The story missions -- with the exception of one -- were far and away my least favourite part of the game. They awkwardly stomp from one clichéd environment to the next -- the architect's mansion, the whorehouse with secrets, the massive keep -- and with the exception of the brothel every area tends to be one of 49+ shades of grey. Here the AI is at its very worst, hilariously exploitable -- because guards can't duck, they figure nobody else can duck either. So if you can find a crawl space, you can knock out a guard, lure his friends to his body and knock out his friends as well.
Here's the thing about exploiting the guards though -- you get judged based on your playstyle and rewarded accordingly. If you play like a Predator, killing all the guards in the fashion described above, you're told this at the end of the level and you get a pitiful sum of cash as a reward. If you knock people out when they get in the way but you don't actively search for people to kill, you'll probably earn the Opportunist reward, and if you go completely unseen you'll be awarded the Ghost rank.
This is standard for stealth games these days -- ranking systems have been in Metal Gear Solid for as long as I can remember, and the latest Splinter Cell used the ranking guide as a solid tool to encourage players to replay missions in a different style. It doesn't negate my concerns regarding the AI, but it does mute them a little -- the AI follows rigid pathways (like most stealth game AI) and so they're fairly easy to distract and avoid. Well, they are until later missions put goddamn birds which sing out when you're near everywhere.
On the subject of the AI, the game does switch things up on you a little. There's an Asylum in Thief, and it's the best story mission in the game. The atmosphere is creepy as hell, it's multi-levelled and multi-winged, allowing for quite a bit of exploration and it also introduces a completely left-field enemy type -- corrupted inmates. Corrupted inmates abhor the light, so instead of Garrett staying in the shadows at all costs there comes a time when you'll try to light up as many torches as you can. These decrepit souls actually take damage when they're in the light (and they take very little damage from arrows) so you wind up relying very heavily on the fire. It's a nice bit of turnaround for our Master Thief character.
The other new addition to the game is the Focus vision, a system you can trigger to highlight nearby interactable elements of the environment. I could definitely see a hardcore Thief player not wanting this to mess up their game, and it's something you can turn off in the options if you like, but I found it extremely helpful. The world is designed in such a way that interactive parts of it are indistinguishable from art assets, so while you'll eventually learn what an enterable door looks like, without Focus you could spend a fair bit of time running into bits of wood stuck in door frames before you do.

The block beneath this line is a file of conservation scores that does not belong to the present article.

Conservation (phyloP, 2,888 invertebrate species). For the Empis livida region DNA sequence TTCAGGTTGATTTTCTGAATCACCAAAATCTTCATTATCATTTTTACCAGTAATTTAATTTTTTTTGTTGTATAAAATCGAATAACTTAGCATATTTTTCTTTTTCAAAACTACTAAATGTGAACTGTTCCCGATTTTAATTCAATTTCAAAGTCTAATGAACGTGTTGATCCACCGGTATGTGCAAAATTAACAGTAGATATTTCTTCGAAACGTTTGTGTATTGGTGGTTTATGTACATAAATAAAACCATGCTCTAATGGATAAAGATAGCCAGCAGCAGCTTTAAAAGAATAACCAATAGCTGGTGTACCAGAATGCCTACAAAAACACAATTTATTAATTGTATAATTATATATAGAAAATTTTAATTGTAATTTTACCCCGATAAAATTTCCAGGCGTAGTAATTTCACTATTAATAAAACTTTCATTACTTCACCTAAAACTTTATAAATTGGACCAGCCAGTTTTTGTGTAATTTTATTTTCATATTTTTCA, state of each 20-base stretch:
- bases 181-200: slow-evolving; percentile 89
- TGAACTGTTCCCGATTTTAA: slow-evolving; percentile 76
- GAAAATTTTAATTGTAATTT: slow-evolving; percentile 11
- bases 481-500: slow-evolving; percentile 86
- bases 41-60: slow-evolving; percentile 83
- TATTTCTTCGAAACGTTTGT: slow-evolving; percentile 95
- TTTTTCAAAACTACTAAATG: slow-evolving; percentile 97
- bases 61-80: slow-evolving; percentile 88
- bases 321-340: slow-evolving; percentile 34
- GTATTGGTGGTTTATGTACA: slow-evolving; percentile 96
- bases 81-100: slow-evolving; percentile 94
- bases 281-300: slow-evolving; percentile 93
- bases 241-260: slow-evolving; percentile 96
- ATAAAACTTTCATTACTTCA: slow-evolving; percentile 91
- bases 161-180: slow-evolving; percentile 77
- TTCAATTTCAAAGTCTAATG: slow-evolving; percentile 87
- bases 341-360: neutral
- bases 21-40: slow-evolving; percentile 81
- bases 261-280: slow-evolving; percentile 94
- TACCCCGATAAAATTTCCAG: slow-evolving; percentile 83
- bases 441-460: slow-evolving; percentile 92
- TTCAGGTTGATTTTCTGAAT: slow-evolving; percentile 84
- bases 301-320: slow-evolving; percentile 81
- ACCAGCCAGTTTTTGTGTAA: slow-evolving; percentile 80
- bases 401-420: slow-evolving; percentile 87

Finally, I couldn't finish this review without talking about the bugs -- Thief's got some doozies. Audio bugs appear to be chief on the list of problems with the code I played -- occasionally I'd get no audio for a cut-scene, or ambient environment audio (the canned lines nearby NPCs spew over and over) would play during a conversation between Garrett and others -- and it would be louder at that. The wheel menu from the console systems breaks its way into the game sometimes, showing up for a microsecond before disappearing again (usually after loading screens), betraying the true lead platforms for the game. I also had an odd glitch where if I tried to upgrade my focus powers, the screen would become pillarboxed but my Field of View and HUD would stay widescreen, making it very difficult to read or see descriptions of my focus powers.
Like I said earlier, if you're coming in expecting a Thief game like those from Looking Glass, you're not going to be pleased by what you lift here. The problem with Thief is that the studio spent so much time trying to make a game for all kinds of people that it forgot to execute any single part of the experience perfectly. It has this hub area for people who like to explore, but it's almost void of people and gated with constant loading screens. It has these action-packed story missions, crippled by a generic story and bad AI. It hides some great writing away in letters and behind jumping puzzles, instead showcasing the aforementioned generic story. Most importantly, while it does have some extremely solid stealth-focused puzzles they're wrapped in a package I found it immensely difficult to care about. Thief isn't a bad game, but it's not a good one either.
Joab "Joaby" Gilroy is a huge fan of sports games, racing games, first-person shooters and 4X strategy games. He's awful at fighting and real-time strategy games although he'd love to get better. He thinks the Halo universe is hollow and that Arkham City was the real game of the year in 2011 and that AusGamers' managing editor Stephen Farrelly only gave Skyrim the nod because he is a filthy Marvel fan. His top three games of all time are (in no particular order) Deus Ex, GTA: Vice City and DayZ.